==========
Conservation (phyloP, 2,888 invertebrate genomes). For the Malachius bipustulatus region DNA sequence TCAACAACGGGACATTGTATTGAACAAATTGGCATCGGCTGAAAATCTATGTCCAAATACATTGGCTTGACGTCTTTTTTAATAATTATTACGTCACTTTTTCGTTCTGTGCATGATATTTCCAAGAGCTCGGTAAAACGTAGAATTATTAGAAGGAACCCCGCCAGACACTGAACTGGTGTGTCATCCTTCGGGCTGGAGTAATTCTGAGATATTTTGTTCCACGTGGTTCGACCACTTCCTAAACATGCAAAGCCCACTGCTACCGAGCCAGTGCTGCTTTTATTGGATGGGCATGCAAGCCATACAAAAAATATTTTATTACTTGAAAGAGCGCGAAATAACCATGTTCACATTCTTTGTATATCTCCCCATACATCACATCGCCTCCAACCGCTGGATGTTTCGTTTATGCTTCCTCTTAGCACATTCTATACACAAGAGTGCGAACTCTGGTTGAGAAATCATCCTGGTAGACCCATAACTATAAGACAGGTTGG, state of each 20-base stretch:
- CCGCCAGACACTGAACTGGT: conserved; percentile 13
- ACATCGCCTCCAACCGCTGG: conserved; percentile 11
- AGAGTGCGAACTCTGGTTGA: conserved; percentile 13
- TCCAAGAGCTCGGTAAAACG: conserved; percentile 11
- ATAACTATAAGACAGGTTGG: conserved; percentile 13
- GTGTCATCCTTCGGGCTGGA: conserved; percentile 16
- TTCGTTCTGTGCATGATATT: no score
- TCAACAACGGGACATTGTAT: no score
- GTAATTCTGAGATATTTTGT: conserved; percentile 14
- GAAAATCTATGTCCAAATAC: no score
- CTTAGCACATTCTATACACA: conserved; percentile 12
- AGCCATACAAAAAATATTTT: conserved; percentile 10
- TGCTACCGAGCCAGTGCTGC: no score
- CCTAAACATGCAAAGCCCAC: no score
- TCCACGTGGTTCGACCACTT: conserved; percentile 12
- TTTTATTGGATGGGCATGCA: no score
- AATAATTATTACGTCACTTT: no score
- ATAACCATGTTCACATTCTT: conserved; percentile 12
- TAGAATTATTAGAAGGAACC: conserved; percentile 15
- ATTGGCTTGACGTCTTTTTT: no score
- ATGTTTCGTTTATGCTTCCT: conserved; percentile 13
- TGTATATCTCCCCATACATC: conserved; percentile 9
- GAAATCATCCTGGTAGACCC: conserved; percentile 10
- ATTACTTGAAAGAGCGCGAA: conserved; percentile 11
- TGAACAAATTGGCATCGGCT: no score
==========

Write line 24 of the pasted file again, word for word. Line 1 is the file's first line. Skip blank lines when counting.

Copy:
- GAAATCATCCTGGTAGACCC: conserved; percentile 10